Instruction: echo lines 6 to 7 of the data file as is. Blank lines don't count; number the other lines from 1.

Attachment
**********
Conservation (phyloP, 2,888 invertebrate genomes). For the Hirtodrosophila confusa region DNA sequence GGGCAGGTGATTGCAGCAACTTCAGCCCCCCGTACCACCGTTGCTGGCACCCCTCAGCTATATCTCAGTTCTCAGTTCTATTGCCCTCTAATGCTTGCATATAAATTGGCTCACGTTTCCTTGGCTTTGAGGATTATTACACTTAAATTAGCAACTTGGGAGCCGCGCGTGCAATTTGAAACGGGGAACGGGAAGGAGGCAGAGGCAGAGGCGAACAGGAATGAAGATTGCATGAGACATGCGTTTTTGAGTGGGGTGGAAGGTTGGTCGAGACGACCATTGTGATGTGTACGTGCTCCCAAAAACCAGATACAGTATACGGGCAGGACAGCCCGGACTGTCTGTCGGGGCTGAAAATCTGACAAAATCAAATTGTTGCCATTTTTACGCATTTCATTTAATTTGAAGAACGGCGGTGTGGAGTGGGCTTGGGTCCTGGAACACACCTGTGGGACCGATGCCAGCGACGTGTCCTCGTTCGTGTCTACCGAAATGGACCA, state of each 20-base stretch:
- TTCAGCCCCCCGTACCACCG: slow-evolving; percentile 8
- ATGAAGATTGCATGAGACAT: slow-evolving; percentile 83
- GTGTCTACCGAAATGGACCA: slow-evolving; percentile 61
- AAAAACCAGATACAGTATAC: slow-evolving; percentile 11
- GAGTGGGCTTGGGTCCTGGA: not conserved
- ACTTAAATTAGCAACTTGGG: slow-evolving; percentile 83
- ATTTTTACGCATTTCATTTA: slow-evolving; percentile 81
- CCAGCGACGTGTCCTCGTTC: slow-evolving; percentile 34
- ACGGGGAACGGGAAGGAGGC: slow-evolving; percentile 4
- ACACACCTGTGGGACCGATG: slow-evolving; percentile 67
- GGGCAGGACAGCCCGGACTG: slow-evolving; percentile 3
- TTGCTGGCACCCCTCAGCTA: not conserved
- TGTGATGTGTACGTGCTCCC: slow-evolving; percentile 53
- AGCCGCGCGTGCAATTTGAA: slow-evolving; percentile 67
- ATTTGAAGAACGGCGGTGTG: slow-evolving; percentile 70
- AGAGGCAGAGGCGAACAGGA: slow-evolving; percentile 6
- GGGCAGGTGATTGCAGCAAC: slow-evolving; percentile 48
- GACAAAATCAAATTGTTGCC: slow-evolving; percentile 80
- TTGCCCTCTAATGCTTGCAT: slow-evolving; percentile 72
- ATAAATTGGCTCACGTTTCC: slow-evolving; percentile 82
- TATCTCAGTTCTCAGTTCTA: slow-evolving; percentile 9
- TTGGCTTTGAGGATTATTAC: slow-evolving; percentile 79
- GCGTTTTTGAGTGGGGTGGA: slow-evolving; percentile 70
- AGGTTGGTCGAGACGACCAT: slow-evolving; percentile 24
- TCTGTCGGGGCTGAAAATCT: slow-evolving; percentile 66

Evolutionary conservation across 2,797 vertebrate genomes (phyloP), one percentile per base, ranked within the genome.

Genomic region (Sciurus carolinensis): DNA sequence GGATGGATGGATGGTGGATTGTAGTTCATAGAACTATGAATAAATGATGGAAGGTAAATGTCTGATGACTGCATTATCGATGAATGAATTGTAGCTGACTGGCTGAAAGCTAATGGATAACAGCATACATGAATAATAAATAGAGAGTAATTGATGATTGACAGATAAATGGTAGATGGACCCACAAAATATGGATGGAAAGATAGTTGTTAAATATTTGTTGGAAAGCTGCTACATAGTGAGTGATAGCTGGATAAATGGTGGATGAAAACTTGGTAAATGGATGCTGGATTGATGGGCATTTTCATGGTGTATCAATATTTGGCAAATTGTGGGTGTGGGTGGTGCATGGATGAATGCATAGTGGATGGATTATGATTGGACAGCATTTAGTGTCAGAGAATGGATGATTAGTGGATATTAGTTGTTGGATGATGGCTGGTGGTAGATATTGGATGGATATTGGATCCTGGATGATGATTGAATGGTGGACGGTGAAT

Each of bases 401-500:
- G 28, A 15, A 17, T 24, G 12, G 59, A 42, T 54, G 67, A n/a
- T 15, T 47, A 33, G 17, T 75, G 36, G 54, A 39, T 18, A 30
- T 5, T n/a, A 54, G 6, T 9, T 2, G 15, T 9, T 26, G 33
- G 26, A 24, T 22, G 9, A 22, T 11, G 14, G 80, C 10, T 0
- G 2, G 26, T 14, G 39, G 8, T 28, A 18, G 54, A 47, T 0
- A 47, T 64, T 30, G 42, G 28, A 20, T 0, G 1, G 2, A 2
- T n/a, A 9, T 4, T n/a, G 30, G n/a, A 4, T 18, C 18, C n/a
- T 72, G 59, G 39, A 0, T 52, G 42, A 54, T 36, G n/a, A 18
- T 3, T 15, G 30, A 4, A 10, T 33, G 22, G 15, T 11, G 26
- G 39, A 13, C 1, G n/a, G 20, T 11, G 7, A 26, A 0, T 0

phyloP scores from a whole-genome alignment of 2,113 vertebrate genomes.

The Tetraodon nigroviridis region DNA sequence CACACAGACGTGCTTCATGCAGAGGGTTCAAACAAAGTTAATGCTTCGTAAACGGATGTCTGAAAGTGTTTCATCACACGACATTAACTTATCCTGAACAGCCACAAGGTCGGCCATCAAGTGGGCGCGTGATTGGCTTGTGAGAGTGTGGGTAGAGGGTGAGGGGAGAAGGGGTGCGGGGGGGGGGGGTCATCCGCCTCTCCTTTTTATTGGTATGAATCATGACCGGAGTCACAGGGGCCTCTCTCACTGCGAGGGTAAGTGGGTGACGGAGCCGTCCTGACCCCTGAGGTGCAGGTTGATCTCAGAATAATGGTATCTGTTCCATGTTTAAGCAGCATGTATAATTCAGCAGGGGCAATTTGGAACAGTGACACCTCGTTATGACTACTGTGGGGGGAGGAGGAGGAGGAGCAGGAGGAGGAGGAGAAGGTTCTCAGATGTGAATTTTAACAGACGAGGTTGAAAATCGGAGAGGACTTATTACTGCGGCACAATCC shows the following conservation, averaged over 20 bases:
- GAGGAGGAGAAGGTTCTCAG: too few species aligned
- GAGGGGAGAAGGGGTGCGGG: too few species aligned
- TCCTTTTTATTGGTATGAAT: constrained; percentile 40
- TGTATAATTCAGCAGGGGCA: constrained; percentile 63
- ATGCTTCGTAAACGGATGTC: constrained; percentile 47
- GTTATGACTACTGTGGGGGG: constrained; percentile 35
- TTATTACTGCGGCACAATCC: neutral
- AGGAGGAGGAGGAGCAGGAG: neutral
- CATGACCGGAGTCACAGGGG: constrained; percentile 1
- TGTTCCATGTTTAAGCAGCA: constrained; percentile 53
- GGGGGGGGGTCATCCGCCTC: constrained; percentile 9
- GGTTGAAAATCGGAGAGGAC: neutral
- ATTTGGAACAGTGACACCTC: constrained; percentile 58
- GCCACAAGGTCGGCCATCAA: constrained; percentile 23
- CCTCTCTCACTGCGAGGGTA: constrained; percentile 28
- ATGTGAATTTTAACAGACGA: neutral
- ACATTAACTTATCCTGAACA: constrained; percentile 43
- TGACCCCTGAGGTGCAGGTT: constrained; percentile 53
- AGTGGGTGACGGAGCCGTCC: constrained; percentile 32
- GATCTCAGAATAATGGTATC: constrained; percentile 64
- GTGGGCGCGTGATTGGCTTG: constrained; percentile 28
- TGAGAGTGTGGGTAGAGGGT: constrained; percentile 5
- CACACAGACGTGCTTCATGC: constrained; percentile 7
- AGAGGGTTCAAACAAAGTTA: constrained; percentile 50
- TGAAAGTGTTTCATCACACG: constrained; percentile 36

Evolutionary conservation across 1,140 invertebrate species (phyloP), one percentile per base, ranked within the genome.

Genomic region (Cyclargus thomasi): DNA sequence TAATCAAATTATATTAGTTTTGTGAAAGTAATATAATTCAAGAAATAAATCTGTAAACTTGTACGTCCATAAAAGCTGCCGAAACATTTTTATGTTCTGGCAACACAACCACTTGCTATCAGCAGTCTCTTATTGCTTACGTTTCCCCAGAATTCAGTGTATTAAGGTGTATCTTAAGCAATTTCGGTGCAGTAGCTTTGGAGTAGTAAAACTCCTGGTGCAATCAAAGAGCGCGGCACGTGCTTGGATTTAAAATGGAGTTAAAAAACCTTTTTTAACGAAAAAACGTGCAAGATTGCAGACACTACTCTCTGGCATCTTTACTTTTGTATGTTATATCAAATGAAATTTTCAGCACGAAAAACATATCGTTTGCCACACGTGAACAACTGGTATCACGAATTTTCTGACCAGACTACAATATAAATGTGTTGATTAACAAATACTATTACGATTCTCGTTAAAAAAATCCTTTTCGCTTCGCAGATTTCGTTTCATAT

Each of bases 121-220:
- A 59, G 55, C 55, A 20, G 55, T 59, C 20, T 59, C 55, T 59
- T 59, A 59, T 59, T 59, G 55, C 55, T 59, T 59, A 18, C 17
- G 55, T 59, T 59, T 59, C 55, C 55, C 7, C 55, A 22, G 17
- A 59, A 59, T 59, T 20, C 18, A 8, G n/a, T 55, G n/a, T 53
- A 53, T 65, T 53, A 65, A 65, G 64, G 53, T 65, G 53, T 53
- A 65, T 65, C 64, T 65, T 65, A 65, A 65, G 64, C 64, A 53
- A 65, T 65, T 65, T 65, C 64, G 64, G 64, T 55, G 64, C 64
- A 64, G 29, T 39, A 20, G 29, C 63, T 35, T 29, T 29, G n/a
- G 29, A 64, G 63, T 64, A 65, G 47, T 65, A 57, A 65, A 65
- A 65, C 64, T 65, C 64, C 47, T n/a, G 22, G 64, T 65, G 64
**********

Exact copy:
- GAGTGGGCTTGGGTCCTGGA: not conserved
- ACTTAAATTAGCAACTTGGG: slow-evolving; percentile 83